With Bigbasket as the sole supplier with automated replenishment of inventory, retailers will not have to engage with different points for supply, payments etc., anymore.
Who would have thought that the humble kirana would have such a big role to play in the Indian e-commerce growth story? Kiranas are becoming a significant part of e-commerce in the country, and in multiple ways. Flipkart had tied up with them long ago for faster delivery, as had Amazon with bigger outlets for ‘Amazon Now’. Online grocery market leader Bigbasket also tied up with more than 1,000 retail stores to sell their private label products.
In a new effort to build their business-to-business (B2B) commerce, Bigbasket is entering into a partnership with Snapbizz, a cloud-based retail technology company that serves 2,000 retailers (across all Tier I cities). The effort is aimed at automating supply chain and inventory management processes so that retailers get their stocks replenished by Bigbasket automatically.
A serious effort
The collaboration between Bigbasket and SnapBizz started a year ago. The tech company enabled its partner retailers to manually connect to Bigbasket through their specialised app. However, since August 2016, efforts have been on to automate the ordering system (without an app). The implementation is done with, and all the 2000 retailers can now avail this service.
Abhinay Choudhari, Co-founder and Head of New Initiatives, Bigbasket, told YourStory, “Our alliance with Snapbizz will enable our partner kirana stores to efficiently manage their sourcing and inventory… Bigbasket’s large scale sourcing of commodities, staples, fruits and vegetables and FMCG products, and the wide assortment of products will act as a single source of supply for kiranas.”
Using Snapbizz’s predictive analysis tools, orders can be regenerated multiple times in a week by the retailer, which will promptly be fulfilled by Bigbasket. Every time an item is scanned at SnapBizz’s PoS machine at the kirana, the inventory comes down, and it will be recorded in real time. Once it hits the average ‘minimum base quantity’ (MBQ, which the retailer keeps at the store), the frequency of ordering will change.
Prem Kumar, Founder and CEO, SnapBizz, said, “In the current day scenario, where customers are migrating to modern trade for better services, offers and savings, we are committed to showcasing the strength of our kirana stores and driving traffic back to them. Through smart merchandising and promotion, direct revenue generation opportunities from brands, smart inventory management to enhance profitability and targeted customer engagement tools, Snapbizz aims to transform the kirana store into a smart modern store.”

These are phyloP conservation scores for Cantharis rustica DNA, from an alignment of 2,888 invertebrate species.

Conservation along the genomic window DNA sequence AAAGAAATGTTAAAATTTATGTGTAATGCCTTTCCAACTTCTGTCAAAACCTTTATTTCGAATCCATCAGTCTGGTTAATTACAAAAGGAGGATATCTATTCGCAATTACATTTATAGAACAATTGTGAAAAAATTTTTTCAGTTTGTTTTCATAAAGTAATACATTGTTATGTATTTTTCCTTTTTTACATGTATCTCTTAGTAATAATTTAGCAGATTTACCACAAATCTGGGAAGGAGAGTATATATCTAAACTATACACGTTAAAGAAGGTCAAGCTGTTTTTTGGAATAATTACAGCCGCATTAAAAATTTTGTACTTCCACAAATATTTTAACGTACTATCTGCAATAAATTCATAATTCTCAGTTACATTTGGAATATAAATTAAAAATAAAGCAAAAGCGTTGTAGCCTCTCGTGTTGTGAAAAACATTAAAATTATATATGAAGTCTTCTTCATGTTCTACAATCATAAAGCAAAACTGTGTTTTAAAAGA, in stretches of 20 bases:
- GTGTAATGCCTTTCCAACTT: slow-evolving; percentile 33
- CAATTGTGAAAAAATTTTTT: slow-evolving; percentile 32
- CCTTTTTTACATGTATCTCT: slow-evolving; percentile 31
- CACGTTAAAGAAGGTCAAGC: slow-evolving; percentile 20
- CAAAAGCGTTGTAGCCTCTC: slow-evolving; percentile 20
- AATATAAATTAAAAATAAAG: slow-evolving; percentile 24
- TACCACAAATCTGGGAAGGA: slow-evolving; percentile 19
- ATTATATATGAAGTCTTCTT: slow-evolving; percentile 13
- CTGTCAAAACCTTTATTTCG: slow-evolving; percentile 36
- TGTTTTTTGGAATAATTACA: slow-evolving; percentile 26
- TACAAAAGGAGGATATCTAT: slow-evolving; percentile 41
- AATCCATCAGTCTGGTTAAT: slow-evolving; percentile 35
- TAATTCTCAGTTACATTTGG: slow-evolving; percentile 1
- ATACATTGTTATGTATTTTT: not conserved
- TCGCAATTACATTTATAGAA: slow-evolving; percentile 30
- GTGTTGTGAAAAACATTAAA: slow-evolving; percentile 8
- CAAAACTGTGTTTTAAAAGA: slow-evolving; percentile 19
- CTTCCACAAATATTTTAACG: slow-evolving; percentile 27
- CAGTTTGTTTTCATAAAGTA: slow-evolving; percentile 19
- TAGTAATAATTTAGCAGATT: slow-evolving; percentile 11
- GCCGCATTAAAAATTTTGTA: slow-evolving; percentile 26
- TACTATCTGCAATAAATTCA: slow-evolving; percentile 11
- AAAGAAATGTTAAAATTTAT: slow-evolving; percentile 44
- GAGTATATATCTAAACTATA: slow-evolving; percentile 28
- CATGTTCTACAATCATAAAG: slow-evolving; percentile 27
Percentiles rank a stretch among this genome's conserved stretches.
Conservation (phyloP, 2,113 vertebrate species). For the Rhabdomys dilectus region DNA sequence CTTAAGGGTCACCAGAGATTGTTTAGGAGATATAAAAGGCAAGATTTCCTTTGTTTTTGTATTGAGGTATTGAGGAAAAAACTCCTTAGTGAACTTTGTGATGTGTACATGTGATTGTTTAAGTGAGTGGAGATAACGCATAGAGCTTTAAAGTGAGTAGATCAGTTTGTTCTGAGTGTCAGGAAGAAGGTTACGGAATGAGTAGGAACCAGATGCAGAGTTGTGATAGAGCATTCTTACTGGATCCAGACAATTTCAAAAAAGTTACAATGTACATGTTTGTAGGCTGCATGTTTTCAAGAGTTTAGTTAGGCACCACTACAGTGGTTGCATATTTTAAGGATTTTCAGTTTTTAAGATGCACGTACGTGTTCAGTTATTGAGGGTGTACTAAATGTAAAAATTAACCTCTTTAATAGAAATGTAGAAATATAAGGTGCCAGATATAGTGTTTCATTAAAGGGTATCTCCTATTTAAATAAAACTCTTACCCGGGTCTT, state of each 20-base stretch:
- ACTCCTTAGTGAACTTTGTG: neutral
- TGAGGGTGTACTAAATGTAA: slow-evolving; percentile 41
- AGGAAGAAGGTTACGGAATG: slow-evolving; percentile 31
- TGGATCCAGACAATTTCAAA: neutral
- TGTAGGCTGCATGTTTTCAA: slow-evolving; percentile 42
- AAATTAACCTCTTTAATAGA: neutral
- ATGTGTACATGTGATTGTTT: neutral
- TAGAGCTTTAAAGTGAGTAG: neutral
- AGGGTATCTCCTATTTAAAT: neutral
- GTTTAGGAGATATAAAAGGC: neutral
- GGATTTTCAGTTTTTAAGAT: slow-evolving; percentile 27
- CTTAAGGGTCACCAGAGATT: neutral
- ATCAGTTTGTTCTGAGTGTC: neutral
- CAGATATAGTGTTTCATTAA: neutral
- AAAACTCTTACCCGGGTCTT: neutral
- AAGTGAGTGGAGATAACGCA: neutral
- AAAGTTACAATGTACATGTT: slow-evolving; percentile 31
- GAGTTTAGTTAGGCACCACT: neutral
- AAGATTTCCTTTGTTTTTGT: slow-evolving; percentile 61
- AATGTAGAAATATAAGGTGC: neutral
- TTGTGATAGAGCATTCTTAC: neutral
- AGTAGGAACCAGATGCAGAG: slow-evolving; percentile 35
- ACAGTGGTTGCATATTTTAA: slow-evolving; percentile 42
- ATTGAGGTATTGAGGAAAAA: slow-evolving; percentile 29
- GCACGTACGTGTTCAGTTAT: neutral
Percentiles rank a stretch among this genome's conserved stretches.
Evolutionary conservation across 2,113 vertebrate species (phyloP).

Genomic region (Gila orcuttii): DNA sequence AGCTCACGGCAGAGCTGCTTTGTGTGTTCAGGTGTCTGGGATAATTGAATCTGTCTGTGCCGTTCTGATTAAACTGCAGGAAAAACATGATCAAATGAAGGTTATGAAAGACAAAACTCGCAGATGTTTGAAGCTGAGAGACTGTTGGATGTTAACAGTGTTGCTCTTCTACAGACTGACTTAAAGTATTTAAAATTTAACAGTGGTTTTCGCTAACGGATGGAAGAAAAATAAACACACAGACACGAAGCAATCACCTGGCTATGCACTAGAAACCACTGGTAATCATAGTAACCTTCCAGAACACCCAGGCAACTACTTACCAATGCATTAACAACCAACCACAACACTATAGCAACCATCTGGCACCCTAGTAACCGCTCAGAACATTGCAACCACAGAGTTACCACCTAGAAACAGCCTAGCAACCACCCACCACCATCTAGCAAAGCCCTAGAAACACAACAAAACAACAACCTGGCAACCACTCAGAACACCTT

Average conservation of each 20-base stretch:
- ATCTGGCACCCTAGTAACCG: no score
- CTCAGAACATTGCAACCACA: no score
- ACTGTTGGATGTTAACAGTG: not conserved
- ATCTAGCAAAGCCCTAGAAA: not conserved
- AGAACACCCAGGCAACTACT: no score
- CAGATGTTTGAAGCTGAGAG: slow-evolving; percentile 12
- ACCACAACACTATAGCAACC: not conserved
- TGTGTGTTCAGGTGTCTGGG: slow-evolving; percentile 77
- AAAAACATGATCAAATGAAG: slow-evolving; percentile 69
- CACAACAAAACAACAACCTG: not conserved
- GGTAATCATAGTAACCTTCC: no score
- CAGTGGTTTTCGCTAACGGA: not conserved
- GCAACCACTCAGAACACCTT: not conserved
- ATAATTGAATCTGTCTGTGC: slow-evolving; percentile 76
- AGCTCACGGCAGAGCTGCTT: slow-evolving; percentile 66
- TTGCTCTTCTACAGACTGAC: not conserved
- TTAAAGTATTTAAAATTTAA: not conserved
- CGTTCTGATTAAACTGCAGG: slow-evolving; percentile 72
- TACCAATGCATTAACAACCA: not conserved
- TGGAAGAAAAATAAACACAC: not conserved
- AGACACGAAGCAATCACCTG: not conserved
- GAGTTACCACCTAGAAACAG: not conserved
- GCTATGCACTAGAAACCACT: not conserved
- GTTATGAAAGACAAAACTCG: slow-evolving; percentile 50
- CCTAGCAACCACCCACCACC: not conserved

Solving a problem for kiranas
Kiranas deal not with brands but with suppliers/distributors. They have to engage with 80-100 distributors for supply, and it, therefore, takes a lot of time and investment. But SnapBizz-BigBasket partnership will change this –and retailers will not have to engage with different points for supply, payments etc., anymore.
Usually kiranas’ working capital is available for 10-15 days. But Chirantan Bhabhra, Director- Marketing and Sales, SnapBizz, claimed that with their technology, working capital investment can be reduced by 50-60 percent.
He explained: “Bigbasket has the supply side sorted. Instead of having a 15-day share, the retailer can order from them multiple times a week. Then there is shelf space; if seven shampoos are sold, that space can be utilised, which means assortment can increase. They can buy a lot more products.”
Generally, when the retailer goes out to get the supply, he would want to maximise the load so as to optimise the working capital. But SnapBizz’ technology enables them to order daily; so there is no need to block the capital.
Based on the kirana’s average daily sales, the system understands how much stock the kirana should keep. Bigbasket has integrated SnapBizz PoS with its backend. The PoS machine at kirana generates auto purchase order. Bigbasket will service it, even if it is just one SKU.
In the long run, Chirantan added, this helps the kiranas gain a level playing field with modern retail. (The kirana has to spend close to Rs.40,000 for the machine.)
Brands are also benefited with this technology. Chirantan said, “Every time an item is scanned, we get to know what is being sold. That generates a lot of analytics about what is being bought and where. Usually, brands sell to distributors who sell to retailers; they can’t otherwise find out their sales in each city, location, retailer etc. With us, they can. They can also find out what their competitors are selling.” SnapBizz aims to cover 10,000 kiranas this year.
E-commerce players’ love affair with kiranas has multiple reasons behind it. Kiranas are closer to the consumer, hence enable quicker delivery. Also, in Bigbasket’s case, the wide network of kiranas acts as effective selling points for their private label. More importantly, kiranas add volume to the purchases.
Abhinay explained: “When you are doing B2C commerce, only end consumers are buying from you. But when the retailers buy whatever they are selling from you, the sales volume goes up for us. The more you buy from the manufacturers, the more margins you get.”
Bigbasket aims to achieve a Rs 1,000-crore exit rate by the end of FY2018. The scaling up B2B business will surely have a major impact on those plans.